Deadly Sectarian Violence kills 76, Wounds 179
Talabani Condemns Jaafari for Turkey Visit
The Los Angeles Times estimates the dead in various attacks throughout Iraq on Tuesday at 76, with 179 wounded. Details are below.
In the meantime, the glacial political process among top Iraqi politicians was roiled on Tuesday by a confrontation between President Jalal Talabani, a Kurdish leader, and Prime Minister Ibrahim Jaafari.
Jaafari planed a visit to Ankara without consulting Talabani or his cabinet, according to Talabani, who accused the PM of returning to his old high-handed ways. Talabani thundered that Jaafari's behavior contradicted the clear desire expressed by the major parties that the next government be one of national consensus. He said the prime minister was not at liberty unilaterally to make agreements with foreign states that might bind Iraq in the long term.
Talabani said that Jaafari was supposed to notify the president and also the speaker of the house about any planned trips abroad, according to the Transitional Administrative Law. (Since the largely American-authored TAL has been de facto if not de jure superseded by the Iraqi constitution, which was approved last October 15, and since the religious Shiites who have essentially won two elections in the past year always rejected the TAL, Talabani's attempt to impose it on Jaafari at this late date is unlikely to succeed.)
This dispute may seem minor, but it probably signals that Talabani is determined to unseat Jaafari as the prime ministerial candidate for the United Iraqi Alliance. It also seems likely that Jaafari is seeking to do some sort of deal with Turkey of which Talabani disapproves. (The Iraqi Kurds don't generally get along with Ankara). In fact, one of the few things that could explain Talabani's outburst would be that Jaafari is secretly exploring Turkish military aid of some sort to the new Iraqi government. The Kurds would consider that out of bounds, since they are afraid of the Turkish military. Turkey is dead set against the emergence of an independent Kurdistan, for fear that its own Kurds might try to secede and join it.
Al-Hayat says that Muqtada al-Sadr is heading for Ankara as well, at the invitation of the Turkish government, and bringing some Sunni leaders in his entourage. Something is afoot between the Shiites and the Turks.
Since Jaafari needs the Kurds to form an initial government and get a president who can appoint a prime minister, this outbreak of Kurdish hostility to him could derail his candidacy for prime minister in the new government. They are already saying in Baghdad that it will take 2 months to form a government, but if the Shiite religious parties in the United Iraqi Alliance have to start from scratch in choosing a prime minister, it could take much longer. Meanwhile the country outside the Green Zone is in flames, aside from Kurdistan and maybe a few southern cities.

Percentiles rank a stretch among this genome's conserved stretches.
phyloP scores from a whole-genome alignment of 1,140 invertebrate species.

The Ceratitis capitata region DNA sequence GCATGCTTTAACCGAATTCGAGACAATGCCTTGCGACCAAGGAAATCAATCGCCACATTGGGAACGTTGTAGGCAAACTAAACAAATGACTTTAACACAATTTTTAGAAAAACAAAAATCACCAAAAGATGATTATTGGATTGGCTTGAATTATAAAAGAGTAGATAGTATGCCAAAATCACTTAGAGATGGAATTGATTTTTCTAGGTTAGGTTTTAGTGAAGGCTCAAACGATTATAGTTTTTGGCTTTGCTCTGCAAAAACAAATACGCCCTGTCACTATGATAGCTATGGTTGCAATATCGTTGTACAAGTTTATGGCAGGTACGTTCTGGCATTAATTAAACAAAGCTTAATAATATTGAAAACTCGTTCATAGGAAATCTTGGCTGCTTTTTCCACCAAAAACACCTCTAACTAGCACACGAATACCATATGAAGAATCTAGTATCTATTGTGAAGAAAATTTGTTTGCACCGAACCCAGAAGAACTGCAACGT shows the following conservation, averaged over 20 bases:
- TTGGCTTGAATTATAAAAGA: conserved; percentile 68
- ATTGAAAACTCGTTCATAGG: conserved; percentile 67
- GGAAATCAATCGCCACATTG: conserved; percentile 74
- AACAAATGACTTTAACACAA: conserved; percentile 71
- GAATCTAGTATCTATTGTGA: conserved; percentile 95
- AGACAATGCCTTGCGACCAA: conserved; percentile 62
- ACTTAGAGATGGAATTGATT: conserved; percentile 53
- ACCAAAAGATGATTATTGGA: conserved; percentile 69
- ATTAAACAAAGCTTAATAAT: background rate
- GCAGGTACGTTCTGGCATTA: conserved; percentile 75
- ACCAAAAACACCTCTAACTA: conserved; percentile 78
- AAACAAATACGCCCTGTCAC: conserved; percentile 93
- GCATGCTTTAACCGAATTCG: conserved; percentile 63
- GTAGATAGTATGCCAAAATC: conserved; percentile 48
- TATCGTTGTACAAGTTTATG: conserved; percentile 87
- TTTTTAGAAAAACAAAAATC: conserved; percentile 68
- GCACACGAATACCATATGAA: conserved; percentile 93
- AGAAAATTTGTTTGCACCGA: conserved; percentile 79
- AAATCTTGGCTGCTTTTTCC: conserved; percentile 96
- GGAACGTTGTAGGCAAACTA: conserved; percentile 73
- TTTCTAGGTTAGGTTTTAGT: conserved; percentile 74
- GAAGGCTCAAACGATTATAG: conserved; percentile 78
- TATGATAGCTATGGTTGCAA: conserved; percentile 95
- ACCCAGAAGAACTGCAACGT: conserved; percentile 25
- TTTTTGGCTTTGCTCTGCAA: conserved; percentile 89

Lin Noueihed reports that armed militias and gangs rule the streets of Iraq. As for Tuesday's worrisome violence:
Al-Zaman [Ar.] reports that guerrillas detonated 4 carbombs in Karada, New Baghdad, a gas station in southeast Baghdad, and North Baghdad.
Guerrillas killed a US soldier in West Baghdad with small arms fire.
A Sunni mosque in the Hurriyah district of Baghdad was blown up.
Guerrillas attempted to assassinate Dahham Radi al-`Asal, a senior adviser to the Ministry of Defense with a roadside bomb, but only managed to kill 5 and wound 7 of his bodyguards.
In downtown Baghdad, guerrillas used a roadside bomb to wound 3 Iraqi police near al-Nida' mosque.
The Iraqi army found 9 bullet-riddled bodies in Nahrawan. All of them were from that city, near Wasit south of Baqubah. The dead included Shaikh Khital al-Muhammadawi, chief of the Al Muhammad tribe in the city.
In Nasiriyah, a roadside bomb aimed at an Italian convoy instead wounded two Iraqi civilians. The Italian soldiers escaped unscathed.
In Amara, guerrillas deployed a roadside bomb against a British convoy, killing 2 British soldiers and wounding a third.
Hmm. Someone seems to be targetting Coalition troops in the south of the country.
A rash of assassinations of physicians in Mosul continued, with the killing of Dr. Ya`sun Sulayman. [There has been a series of assassinations of doctors in Mosul? Everywhere you look south of Kurdistan, you find new corners of this ongoing horror show in Iraq!]
A roadside bomb in Kirkuk that targetted a high police official instead seriously wounded 4 civilians.
A bomb attack inflicted significant damage on a small mosque in Tikrit where the father of Saddam Hussein is buried.
Mortar shells landed near the television station run by the Iraqi Islamic Party, killing two senior employees at the station. [The Iraqi Islamic Party has a television station in Tikrit? It is a Sunni fundamentalist group descended from the Muslim Brotherhood).
In north Fallujah two bullet-riddled bodies showed up in the street. In the same place, guerrillas used a roadside bomb to kill two Iraqi national guardsman.
The Association of Muslim Scholars (hard line Sunnis) denied on Tuesday the reports that Shiite families had been forced out of Sunni neighborhoods in west and north Baghdad. It also confirmed that there were 26 casualties among worshippers at the Dhat al-Nitaqayn Mosque in New Baghdad when it was shelled during evening prayers on Monday.
Nancy Youssef reports from Baghdad that Sunni Arabs are sending arms to Baghdad and forming militias to match those of the Shiites, which attacked Sunni mosques last week. More good news.